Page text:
The event attracted the cream of Kiwi rising stars, with Motorcycling New Zealand motocross commissioner Ray Broad, of Ngatea, commenting that he believed it would be “close to record entry numbers this year”.

“This sand track is one that has to be respected and rewards the riders who have good skills and good fitness too.”

A non-championship support class was run for the female racers, with Motueka’s Roma Edwards winning the 125cc/250cc division and Rotorua’s Ticayla Manson winning the 65cc/150cc division.

The battle-within-a-battle for best club honours was won by the Southland Motorcycle Club, earning them the inaugural Bryan Davidson Memorial Trophy.

Southland scored 474 points over the weekend, edging out the host Manawatu Orion Motorcycle club by just three points, with the Tauranga Motorcycle club finishing third, 20 points further back.

Davidson, a long-time stalwart of the host Manawatu Orion Motorcycle Club, passed away last year. He was well loved and respected by the Kiwi motorcycling community and had held the post of MNZ motocross commissioner.

Motorcycling New Zealand general manager Virginia Henderson said it was “terrific value having the 65cc class and women’s support classes included for the first time this year and it will continue to be our focus”.

Pukekawa’s Jack Dunlop (Yamaha YZ250F), winner of the premier 14-16 years’ 250cc title this season.

Words and Photo by Andy McGechan

The rising stars of motocross will be out in force for the 2019 New Zealand Junior Motocross Championships near Palmerston North this weekend (April 27-28).

With national titles and trophies to entice them or international careers beckoning for the young elite of New Zealand motocross, the racing is expected to again be of the highest calibre, perhaps forecasting who might become the next New Zealand contender for world championship honours.

Several national junior champions from the past have gone on to record major international successes, individuals such as Cody Cooper, Ben Townley, Josiah Natzke, Maximus Purvis, Dylan Walsh and James Scott.

Hosted by the Manawatu Orion Motorcycle Club and jointly sponsored by Lucas Oils and Alpinestars, this weekend’s event will run over three days, with qualifying early on in the Friday programme.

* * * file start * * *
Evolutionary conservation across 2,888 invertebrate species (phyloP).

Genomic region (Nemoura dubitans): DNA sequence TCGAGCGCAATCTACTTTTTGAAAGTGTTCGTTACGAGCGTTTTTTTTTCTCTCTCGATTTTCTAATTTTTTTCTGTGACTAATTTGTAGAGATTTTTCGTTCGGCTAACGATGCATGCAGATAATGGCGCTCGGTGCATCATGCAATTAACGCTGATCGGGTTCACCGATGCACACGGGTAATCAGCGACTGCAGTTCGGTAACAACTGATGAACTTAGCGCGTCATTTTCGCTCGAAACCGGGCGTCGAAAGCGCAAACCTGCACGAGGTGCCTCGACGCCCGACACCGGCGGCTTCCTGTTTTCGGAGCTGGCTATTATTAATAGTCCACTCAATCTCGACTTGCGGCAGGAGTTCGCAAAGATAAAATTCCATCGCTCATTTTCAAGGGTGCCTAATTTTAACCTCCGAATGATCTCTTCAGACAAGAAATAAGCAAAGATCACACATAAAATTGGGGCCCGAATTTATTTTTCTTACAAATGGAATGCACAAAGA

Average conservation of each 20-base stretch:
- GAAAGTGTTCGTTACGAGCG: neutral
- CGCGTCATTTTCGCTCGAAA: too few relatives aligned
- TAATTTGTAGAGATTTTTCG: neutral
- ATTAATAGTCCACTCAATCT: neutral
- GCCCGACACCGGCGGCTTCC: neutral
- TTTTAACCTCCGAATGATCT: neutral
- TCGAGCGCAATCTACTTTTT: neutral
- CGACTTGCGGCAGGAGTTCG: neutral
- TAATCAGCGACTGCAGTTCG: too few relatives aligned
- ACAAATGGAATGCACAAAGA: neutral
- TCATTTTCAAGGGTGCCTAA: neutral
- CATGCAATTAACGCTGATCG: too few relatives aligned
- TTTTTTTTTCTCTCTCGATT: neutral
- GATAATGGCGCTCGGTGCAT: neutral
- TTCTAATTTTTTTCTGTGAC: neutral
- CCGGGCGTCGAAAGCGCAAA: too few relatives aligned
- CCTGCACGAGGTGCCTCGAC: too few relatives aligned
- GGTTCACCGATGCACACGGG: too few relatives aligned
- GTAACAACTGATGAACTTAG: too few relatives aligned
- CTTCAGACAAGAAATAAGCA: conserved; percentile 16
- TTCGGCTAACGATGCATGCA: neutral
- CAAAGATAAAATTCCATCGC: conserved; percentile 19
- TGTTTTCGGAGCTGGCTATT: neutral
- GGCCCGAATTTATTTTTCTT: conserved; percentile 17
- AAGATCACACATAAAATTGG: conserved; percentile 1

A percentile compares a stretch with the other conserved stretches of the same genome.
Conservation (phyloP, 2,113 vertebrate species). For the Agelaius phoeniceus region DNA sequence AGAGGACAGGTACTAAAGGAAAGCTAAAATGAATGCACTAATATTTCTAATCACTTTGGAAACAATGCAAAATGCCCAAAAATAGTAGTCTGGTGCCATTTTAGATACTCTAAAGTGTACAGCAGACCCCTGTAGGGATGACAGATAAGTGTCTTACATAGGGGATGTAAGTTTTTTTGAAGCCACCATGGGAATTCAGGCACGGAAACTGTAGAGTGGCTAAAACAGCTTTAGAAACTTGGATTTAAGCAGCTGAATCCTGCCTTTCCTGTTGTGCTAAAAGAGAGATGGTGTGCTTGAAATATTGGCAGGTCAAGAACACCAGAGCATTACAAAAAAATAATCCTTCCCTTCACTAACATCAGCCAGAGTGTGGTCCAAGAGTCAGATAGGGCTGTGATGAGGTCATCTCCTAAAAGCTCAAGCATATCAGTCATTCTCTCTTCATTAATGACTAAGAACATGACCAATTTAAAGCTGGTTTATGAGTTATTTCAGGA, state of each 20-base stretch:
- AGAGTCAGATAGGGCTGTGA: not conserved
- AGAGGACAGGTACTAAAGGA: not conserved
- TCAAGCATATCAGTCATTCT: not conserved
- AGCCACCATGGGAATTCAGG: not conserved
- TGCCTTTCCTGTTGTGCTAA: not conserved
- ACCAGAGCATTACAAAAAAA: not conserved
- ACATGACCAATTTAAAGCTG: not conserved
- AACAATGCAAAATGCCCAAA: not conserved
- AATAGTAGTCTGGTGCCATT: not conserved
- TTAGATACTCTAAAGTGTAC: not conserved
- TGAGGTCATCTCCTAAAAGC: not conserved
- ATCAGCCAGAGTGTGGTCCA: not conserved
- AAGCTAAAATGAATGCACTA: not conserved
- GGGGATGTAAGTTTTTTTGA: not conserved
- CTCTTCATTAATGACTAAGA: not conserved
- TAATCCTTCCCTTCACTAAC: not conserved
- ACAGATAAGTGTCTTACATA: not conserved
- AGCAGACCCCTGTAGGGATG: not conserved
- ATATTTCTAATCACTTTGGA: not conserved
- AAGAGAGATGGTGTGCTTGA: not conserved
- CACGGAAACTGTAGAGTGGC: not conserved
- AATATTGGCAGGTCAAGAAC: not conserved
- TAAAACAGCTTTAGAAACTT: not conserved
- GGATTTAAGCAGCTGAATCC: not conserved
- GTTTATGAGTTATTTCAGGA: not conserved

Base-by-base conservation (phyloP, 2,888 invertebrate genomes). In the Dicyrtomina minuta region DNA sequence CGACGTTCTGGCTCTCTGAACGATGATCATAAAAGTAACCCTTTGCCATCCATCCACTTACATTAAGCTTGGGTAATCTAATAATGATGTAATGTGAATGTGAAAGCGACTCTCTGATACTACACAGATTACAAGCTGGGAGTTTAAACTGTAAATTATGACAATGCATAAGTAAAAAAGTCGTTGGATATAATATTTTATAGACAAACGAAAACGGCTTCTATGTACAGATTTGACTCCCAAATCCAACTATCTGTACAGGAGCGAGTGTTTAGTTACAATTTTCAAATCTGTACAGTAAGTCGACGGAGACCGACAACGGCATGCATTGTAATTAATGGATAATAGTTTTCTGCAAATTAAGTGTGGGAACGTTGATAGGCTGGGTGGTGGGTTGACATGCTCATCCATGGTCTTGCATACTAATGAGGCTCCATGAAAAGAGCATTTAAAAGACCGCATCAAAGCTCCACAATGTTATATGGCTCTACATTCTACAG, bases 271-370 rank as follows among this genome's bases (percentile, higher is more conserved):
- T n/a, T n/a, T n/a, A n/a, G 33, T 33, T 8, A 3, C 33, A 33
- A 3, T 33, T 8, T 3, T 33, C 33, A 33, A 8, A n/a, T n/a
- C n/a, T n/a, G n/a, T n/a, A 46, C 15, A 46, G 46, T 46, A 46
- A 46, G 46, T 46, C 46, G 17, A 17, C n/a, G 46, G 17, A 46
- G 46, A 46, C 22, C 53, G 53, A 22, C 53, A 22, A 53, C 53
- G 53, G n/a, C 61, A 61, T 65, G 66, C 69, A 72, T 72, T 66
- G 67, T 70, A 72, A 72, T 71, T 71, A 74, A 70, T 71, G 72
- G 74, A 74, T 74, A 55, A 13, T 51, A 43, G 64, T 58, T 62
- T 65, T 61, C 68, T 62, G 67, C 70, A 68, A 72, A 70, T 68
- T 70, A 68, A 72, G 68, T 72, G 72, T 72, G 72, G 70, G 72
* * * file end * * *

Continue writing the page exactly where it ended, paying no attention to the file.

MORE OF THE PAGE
Racing is at the Flipp’s Track at Himatangi, off Omanuka Road at Oroua Downs. The sandy track there was used for the senior nationals a couple of seasons ago and is a popular venue for regular Manawatu club events.

There are seven races scheduled for each of the various bike and age-group categories and the riders’ hunger for glory will be such that it’s unlikely there will be any crumbs left on the table when the racing winds up on Sunday afternoon.

The event will also incorporate the inaugural Motorcycling New Zealand Interclub Challenge (with the Bryan Davidson Memorial Trophy on offer).

Each club will nominate three riders to represent them in this parallel competition.

Several of last year’s stand-out riders in the premier category – the 14-16 years’ 250cc class – will have graduated to the senior ranks over the past months, meaning it will again be extremely difficult to pick the likely winners this time around.

However, it goes without saying that clear favourite for the premier the 14-16 years’ 250cc class is last year’s winner in this class, Dunedin’s Grason Veitch, back to defend his crown, while riders expected to challenge him this time around include Whanganui’s James Rountree, Pukekawa’s Jack Dunlop and Rangiora’s Korban Paget.

There are several others too who perhaps cry out for attention in one or other of the classes, riders such as Kawerau’s Aaron Colville, Waiuku’s Nate Adams, Tauranga’s Madoc Dixon, Ashburton’s Ben Wall, Pukekawa’s Tyler Brown, Te Puke’s Kyan Loomans, Rangiora’s Cobie Bourke, Palmerston North duo Luka Freemantle and Hunter Miller, Otautau’s Jack Treloar, Ngatea’s Cole Dalley, Rongotea’s Seth Henson, New Plymouth’s Curtis King and Auckland’s Ryan Webley, among others.

On the smaller bikes, it’s worth looking out for riders such as Hamilton brothers Dylan and Nick Westgate, Waitoki’s Cole Davies, Bombay’s Reuben Smith, Invercargill pair Jack Symon and Mitchell Weir, Rongotea’s Rhys Jillings , New Plymouth’s Logan Kerrisk, Cambridge’s Jared Hannon, Darfield’s Tyler Wiremu and Christchurch’s Kase Thoms, to name just a few.

Former motocross world champion Shayne King, from New Plymouth, has two sons lining up to race this weekend and he believes this event can be a “great stepping stone” to senior domestic or even world championship glory in later years.

“New Zealand motocross riders have a great reputation overseas and winning at junior level at home can certainly be a boost to any rider wanting to travel and race abroad,” said King.

Words and Photo by Andy McGechan

Rongotea’s Seth Henson (KTM No.411), hoping to turn local track knowledge into valuable points this weekend.